CA Mushrooms

Advance of the Fungi/
Decline of the Animals

© Peter G. Werner
Original publication: Mycena News, December 2010

Biodiversity loss, and in particular the precipitous decline of several groups of animals, has been a subject that has received a great deal of attention over the last several years. Forty percent of all amphibian species worldwide are in serious decline. Many bat species in the northeastern US and perhaps elsewhere may be extinct within 20 years. Beekeeping and crop pollination is devastated in several parts of the US due to the decline of honeybees.

The role of fungi in these epidemics is also making news. It was established several years ago that a fungal pathogen played a key role in amphibian decline, but more recently, the role of fungal pathogens in the decline of bats and honeybees is being established.

Brown Bat

Little brown bat, New York. Close-up of nose with fungus.
From Ryan von Linden, NYDEC

Over the last several years, populations of the domesticated European honey bee (Apis mellifera) in North America have been devastated by colony collapse disorder (CCD). This disease manifests itself most visibly in the complete abandonment of hives by the entire population of worker bees, leaving behind the hive’s entire honeycomb food supply and an abandoned queen. This has not only had a devastating effect on commercial beekeeping in many regions, but agriculture in crops dependent on honeybees for pollination. It also has a ripple effect through the larger biological community, as honeybees in many cases have displaced native bee species, leaving many wild plants dependent on them for pollination.

So far, the known major pathogens of A. mellifera, such as Varroa mites, do not seem to play a major role in CCD. A recent investigation using proteomics, that is, mass screening of proteins found in the hives and on the bees, reveals the characteristic protein signatures of two infectious agent in all of the sampled colonies affected by CCD. One is Nosema ceranae, a pathogen in the microsporidia, a poorly-understood fungal group with an extremely reduced unicellular morphology. N. ceranae is already a known pathogen endemic infection among Asian honeybees (Apis cerana), but not seriously pathogenic. It is also not typically a serious pathogen in A. mellifera, hence unlikely to be the sole cause of CCD. However, the other pathogen that has been detected is a virus, IIV-6, and it is hypothesized that the N. ceranae and IIV-6 in combination, perhaps alongside other factors, is what is driving CCD. Further investigation is now taking place to test this hypothesis.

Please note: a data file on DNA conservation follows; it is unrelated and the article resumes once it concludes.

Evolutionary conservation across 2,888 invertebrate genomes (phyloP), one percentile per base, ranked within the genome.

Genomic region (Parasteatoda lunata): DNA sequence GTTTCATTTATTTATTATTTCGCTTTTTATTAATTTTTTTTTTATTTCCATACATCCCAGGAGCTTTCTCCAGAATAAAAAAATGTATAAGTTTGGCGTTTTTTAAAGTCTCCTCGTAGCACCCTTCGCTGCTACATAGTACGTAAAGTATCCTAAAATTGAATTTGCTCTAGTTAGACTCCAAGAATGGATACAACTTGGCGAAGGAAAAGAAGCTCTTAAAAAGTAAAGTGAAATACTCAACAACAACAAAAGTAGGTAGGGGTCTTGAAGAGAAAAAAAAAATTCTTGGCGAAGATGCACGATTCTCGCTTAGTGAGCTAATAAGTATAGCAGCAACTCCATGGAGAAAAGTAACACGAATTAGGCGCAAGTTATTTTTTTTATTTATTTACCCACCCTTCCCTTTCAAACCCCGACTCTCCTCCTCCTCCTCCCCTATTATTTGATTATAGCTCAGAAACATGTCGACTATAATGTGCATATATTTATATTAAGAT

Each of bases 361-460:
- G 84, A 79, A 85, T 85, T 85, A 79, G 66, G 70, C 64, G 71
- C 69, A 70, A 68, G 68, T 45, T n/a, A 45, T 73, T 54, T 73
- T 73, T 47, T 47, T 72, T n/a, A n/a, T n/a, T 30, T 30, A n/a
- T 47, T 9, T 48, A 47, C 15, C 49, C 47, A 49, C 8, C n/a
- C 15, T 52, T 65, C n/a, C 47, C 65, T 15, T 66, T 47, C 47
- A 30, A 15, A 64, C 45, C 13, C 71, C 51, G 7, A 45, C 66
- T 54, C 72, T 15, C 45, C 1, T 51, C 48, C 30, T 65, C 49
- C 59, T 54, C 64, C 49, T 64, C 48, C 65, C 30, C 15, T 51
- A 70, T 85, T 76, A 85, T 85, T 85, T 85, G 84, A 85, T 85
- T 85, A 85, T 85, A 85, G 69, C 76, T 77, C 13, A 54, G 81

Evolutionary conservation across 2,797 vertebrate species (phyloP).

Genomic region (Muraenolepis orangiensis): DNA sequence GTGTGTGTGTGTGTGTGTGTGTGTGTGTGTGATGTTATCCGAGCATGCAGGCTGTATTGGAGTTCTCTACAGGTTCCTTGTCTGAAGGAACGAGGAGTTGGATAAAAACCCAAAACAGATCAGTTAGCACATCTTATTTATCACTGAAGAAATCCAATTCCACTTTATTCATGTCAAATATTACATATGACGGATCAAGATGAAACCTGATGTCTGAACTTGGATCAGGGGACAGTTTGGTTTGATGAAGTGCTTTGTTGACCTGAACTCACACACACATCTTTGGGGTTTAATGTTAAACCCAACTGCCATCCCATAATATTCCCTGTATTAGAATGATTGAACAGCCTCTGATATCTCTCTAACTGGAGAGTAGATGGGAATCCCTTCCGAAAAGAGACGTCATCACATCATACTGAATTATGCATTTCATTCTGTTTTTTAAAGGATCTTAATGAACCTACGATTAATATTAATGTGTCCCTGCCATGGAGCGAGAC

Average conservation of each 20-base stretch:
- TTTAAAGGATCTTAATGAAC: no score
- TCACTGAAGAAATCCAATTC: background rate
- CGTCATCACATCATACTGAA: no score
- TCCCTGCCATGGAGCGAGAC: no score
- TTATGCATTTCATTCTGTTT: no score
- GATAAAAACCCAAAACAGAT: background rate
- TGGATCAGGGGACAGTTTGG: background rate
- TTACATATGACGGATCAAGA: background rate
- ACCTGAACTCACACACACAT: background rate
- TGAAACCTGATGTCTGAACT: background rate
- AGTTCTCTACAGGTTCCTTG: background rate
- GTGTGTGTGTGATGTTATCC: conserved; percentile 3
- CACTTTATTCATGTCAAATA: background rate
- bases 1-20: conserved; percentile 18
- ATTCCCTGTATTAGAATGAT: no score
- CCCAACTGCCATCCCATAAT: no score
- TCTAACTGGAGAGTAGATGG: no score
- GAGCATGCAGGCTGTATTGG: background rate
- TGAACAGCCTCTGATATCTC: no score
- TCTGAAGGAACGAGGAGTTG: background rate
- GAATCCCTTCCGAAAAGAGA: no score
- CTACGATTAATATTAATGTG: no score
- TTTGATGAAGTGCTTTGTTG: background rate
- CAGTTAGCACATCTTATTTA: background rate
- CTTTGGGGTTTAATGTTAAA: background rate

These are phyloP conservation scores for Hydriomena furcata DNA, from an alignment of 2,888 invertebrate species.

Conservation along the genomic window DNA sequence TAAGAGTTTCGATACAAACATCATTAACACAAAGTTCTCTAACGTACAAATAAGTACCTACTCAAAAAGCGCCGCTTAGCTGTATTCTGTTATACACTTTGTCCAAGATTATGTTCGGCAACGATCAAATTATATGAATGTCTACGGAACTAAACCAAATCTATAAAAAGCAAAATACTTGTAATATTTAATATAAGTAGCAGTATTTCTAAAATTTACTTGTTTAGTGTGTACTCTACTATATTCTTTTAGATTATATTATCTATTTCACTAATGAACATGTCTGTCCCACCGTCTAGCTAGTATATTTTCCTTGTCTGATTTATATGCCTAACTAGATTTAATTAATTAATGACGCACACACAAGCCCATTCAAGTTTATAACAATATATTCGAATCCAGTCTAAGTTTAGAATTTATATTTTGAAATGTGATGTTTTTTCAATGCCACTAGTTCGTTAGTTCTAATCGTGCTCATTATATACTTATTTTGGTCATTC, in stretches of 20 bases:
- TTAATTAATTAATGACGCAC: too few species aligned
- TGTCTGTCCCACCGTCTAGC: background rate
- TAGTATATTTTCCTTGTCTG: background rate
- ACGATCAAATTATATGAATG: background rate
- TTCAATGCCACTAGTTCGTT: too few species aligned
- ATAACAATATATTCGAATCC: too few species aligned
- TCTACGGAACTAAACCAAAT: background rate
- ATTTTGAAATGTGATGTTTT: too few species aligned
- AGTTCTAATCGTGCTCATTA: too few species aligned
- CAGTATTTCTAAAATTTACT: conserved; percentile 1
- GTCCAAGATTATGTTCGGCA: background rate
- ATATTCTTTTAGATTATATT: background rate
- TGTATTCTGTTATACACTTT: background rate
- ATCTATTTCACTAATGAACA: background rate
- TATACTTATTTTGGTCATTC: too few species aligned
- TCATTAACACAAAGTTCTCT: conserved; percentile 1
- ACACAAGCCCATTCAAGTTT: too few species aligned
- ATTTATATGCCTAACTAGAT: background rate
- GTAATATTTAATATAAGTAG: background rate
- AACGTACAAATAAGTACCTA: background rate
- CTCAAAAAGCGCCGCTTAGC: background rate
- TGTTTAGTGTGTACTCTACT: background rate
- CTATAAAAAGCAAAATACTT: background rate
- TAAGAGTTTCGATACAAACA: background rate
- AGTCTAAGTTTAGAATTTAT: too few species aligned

Bat species in the northeastern US have been similarly devastated by a mysterious epidemic, causing them to break hibernation in midwinter and then to starve to death, as their energy needs cannot be met by stored fat and the available food at that time of year. Investigation of infected colonies of bats revealed them to be infected en masse by a fungal hair and skin pathogen, know as “white-nose syndrome” (WNS), that penetrates into the living layers of skin and even muscle tissue. The WNS pathogen apparently favors the relatively low body temperatures of bats during hibernation, leading to its easy spread while they are massed together in this state.


Histological section of wing membrane a bat (Myotis lucifugus) showing extensive fungal infection by G. destructans. Fungal hyphae replace muscle bundles (arrows); invasion through the skin (arrowhead). From: Cryan et al, 2010

In 2008, a group of mycologists that included Andrea Gargas and Tom Volk identified the fungus as Geomyces destructans, an asexual (“imperfect”) ascomycete species new to science. Other species of Geomyces, are known keratinophiles that break down dead skin, hair, and feathers, and several other species are widespread soil fungi.

It has been known for several years that a major cause of the decline of amphibians is a disease called chytridiomycosis, caused by a chytrid, Batrachochytrium dendrobatidis (also known as “Bd”). Chytrids are a group of relatively primitive aquatic fungi representing the form that fungi likely took at the time of their divergence from other unicellular eukaryotes. They largely exist as alternating generations of several types of free-swimming zoospores and simple microscopic fruiting bodies, often also having a mycelial phase as well. In the case of Bd, part of the life cycle takes the form of a cystlike sporangium that grows within the skin of the amphibian. A heavy infestation with these cysts can be devastating on an infected amphibian, leading to bleeding ulcers on the skin, and eventual loss of the ability to osmoregulate or even breathe. The Sierra Nevada yellow-legged frog (Rana sierrae) and a number of other frog species in the High Sierra (already threatened by the introduction of trout) have been driven down to critical levels by this disease.